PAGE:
FDA-approved agents for DPN pain are duloxetine and pregabalin, although venlafaxine, gabapentin, carbamazepine, and alpha-lipoic acid have also demonstrated some efficacy. A recently published algorithm created by the Toronto International Neuropathy Consensus Group suggests that when traditional agents are not effective, opioid analgesia may be considered.
When Metformin and Sulfonylurea Are Not Enough: Canagliflozin or Sitagliptin?
Source: Schernthaner G, et al. Diabetes Care 2013;36:2508-2515.
Many type 2 diabetes (t2dm) patients are unable to achieve or maintain their A1c goals even when appropriately treated with oral agents. Currently, the combination of metformin with a sulfonylurea (MET/SFU) is a very commonplace initial combination. Because T2DM is a progressive disorder, and because some agents lose efficacy over time, most patients must recognize that augmentation of treatment is usually required. But which next step is best when MET/SFU is insufficient?
Canaglifozin (CAN) is the first approved member of a new class of agents for T2DM, known as the SGLT2 inhibitors, which work by blocking renal reabsorption of excess glucose, leading to increased urinary glucose excretion. Sitagliptin (SIT) is one of three approved DPP-4 inhibitors that work by increasing blocking glucagon and stimulating insulin production when glucose is elevated.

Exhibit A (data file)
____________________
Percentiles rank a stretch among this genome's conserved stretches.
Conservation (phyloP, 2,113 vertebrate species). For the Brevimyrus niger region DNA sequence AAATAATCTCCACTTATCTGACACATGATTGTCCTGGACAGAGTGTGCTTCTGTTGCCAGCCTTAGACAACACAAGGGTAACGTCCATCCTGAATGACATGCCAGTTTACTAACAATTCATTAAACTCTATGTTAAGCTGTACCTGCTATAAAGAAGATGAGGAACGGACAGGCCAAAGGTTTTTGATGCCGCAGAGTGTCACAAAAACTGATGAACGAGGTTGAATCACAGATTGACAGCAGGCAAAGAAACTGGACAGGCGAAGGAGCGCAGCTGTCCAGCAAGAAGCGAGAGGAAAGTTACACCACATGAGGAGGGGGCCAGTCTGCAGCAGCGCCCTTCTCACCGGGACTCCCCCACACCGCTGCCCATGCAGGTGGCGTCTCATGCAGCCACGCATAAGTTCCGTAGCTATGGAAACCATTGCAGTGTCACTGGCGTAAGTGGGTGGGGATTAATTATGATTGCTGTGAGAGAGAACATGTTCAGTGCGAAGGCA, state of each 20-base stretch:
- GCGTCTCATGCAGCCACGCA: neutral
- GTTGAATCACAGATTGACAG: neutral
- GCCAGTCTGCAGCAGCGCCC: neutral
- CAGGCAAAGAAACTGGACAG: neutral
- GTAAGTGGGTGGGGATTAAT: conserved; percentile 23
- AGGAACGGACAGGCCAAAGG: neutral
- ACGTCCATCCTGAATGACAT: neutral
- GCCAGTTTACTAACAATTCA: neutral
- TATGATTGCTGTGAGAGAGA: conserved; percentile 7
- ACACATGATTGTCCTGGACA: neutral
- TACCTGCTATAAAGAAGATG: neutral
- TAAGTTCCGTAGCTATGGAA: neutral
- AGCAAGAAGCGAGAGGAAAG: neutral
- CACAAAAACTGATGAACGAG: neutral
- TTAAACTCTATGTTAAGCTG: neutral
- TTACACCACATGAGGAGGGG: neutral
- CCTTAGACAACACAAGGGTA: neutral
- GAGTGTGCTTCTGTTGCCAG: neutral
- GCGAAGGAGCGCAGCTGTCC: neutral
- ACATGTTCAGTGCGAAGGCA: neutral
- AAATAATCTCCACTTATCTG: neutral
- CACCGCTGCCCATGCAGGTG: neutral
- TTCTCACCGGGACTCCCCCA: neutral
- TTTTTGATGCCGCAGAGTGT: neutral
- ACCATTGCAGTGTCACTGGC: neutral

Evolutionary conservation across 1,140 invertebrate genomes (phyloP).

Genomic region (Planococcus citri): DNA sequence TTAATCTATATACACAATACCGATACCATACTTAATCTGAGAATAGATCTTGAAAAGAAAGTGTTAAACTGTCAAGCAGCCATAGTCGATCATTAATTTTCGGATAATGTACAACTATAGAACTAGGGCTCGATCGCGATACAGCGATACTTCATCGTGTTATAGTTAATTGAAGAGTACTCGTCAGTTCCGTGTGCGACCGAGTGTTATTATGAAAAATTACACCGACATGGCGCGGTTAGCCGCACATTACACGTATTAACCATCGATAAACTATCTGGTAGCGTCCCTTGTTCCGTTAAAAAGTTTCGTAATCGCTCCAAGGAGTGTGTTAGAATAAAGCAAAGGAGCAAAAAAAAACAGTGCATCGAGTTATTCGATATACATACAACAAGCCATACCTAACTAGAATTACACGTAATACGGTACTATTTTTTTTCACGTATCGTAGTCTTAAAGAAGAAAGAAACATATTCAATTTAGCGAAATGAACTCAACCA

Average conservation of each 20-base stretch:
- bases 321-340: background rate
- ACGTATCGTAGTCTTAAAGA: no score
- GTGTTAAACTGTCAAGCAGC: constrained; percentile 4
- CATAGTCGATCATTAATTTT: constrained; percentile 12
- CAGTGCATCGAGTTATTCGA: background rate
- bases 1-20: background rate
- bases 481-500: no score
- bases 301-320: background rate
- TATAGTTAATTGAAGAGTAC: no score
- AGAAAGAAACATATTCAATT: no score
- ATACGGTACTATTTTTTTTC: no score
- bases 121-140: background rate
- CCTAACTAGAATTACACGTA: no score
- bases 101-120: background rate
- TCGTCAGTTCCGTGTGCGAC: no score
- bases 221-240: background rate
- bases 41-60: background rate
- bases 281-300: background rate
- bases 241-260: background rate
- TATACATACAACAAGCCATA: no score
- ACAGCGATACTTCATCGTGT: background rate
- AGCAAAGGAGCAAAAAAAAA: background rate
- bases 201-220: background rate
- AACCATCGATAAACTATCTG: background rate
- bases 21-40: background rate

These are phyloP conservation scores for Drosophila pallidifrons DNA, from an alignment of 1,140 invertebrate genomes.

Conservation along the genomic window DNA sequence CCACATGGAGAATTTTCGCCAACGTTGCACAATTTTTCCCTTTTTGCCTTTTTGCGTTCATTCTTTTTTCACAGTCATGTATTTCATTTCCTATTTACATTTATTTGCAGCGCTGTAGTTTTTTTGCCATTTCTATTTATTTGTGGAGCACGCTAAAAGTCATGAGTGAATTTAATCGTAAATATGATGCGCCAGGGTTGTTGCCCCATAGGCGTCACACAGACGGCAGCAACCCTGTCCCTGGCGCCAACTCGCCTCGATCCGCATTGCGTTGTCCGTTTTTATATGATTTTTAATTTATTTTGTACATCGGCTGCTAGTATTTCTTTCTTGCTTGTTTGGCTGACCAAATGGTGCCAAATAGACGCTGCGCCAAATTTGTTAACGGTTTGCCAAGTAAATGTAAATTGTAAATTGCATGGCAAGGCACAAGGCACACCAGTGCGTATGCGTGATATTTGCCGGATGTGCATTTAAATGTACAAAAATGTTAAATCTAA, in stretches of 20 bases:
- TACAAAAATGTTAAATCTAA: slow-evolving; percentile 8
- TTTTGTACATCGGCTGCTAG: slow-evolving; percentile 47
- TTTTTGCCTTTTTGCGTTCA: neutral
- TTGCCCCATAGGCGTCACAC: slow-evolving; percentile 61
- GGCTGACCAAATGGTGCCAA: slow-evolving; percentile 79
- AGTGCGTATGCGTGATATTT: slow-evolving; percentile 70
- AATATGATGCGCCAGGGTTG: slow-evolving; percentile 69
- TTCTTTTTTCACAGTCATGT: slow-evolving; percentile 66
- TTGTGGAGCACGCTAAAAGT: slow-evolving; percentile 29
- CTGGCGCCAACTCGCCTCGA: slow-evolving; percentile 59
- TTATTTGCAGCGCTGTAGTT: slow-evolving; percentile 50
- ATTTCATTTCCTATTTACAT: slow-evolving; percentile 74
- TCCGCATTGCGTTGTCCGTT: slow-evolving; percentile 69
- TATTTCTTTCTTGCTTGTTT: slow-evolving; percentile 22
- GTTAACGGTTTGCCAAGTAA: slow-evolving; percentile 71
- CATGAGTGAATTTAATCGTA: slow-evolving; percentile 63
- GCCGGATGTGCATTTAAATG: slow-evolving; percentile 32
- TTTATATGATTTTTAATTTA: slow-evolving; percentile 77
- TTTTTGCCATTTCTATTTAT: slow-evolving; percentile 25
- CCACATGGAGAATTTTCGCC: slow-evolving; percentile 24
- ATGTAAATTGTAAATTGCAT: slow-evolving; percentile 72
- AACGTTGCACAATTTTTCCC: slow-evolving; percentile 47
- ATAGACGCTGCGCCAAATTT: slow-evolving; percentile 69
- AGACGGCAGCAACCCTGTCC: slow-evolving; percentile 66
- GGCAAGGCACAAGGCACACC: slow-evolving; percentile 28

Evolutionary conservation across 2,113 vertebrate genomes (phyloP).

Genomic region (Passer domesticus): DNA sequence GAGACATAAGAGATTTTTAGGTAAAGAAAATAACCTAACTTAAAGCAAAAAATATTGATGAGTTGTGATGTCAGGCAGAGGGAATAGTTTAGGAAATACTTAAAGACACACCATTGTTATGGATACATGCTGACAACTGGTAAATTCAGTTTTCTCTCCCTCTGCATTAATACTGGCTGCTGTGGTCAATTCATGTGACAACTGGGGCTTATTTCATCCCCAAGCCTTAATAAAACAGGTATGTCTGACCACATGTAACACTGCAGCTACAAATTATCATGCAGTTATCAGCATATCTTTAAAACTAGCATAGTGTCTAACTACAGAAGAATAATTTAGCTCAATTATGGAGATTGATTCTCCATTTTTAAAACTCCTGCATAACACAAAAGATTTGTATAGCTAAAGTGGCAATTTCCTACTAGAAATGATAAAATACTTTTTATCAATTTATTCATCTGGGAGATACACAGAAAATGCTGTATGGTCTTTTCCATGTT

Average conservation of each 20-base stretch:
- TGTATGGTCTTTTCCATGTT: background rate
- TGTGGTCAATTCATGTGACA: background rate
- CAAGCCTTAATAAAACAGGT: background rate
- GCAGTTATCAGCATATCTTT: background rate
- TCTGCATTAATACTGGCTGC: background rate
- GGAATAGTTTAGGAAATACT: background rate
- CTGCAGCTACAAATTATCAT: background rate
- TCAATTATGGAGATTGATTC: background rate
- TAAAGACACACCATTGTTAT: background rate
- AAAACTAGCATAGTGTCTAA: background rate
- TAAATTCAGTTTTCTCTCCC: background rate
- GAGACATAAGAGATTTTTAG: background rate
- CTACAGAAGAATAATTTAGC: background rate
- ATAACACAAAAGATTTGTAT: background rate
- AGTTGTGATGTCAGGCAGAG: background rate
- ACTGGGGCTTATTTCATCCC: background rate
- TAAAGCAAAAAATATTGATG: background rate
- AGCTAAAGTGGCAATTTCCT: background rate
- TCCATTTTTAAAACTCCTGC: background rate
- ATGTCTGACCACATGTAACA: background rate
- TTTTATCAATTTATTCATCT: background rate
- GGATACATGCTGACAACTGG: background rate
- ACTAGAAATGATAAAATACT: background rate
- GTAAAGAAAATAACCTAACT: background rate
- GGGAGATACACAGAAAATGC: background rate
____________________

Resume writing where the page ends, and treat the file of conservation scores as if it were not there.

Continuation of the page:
In a 1-year trial comparing the addition of CAN or SIT to MET/SUF (n = 755), A1c reduction with CAN was substantially greater (-1.03 vs -0.66) and both agents were well tolerated. SGLT2 inhibitors are potentially useful when A1c goals are not attained or maintained with MET/SUF.
Wedge Insoles for Knee Osteoarthritis: Probably Not
Source: Parkes MJ, et al. JAMA 2013;310: 722-730.
In the united states, osteoarthritis is the No. 1 cause of disability. The "graying" of America, in concert with an ever-growing prevalence of obesity, portends an equally expanding population of osteoarthritis.
Osteoarthritis of the knee (OA-K) can be particularly disabling, and currently available medical treatments, such as NSAIDs, topical analgesics, and opioids, each have limitations. Hence, short of surgical intervention, alternatives — such as non-pharmacologic treatment — are sought.
Medial OA-K is one of the most common subtypes. In theory, load reduction on the medical compartment might alleviate symptoms, disease progression, or both. By placing an angulated wedge under the sole of the foot, such load reduction can be achieved. A meta-analysis was performed (n = 885) by Parkes et al to evaluate the efficacy of mechanical interventions intended to unload the medial knee compartment including wedges or structured shoes.
Overall, studies did confirm a positive effect of devices to unload the medial compartment, although the effect size was not large. Additionally, trials with an active control (such as a neutral vs an offloading wedge) failed to confirm positive effects. These mixed results call into question whether clinicians can be confident in the efficacy of wedge insoles.
Post-Stroke Blood Pressure Targets: Recent Lacunar Stroke
Source: The SPS3 Study Group. Lancet 2013;382:507-515.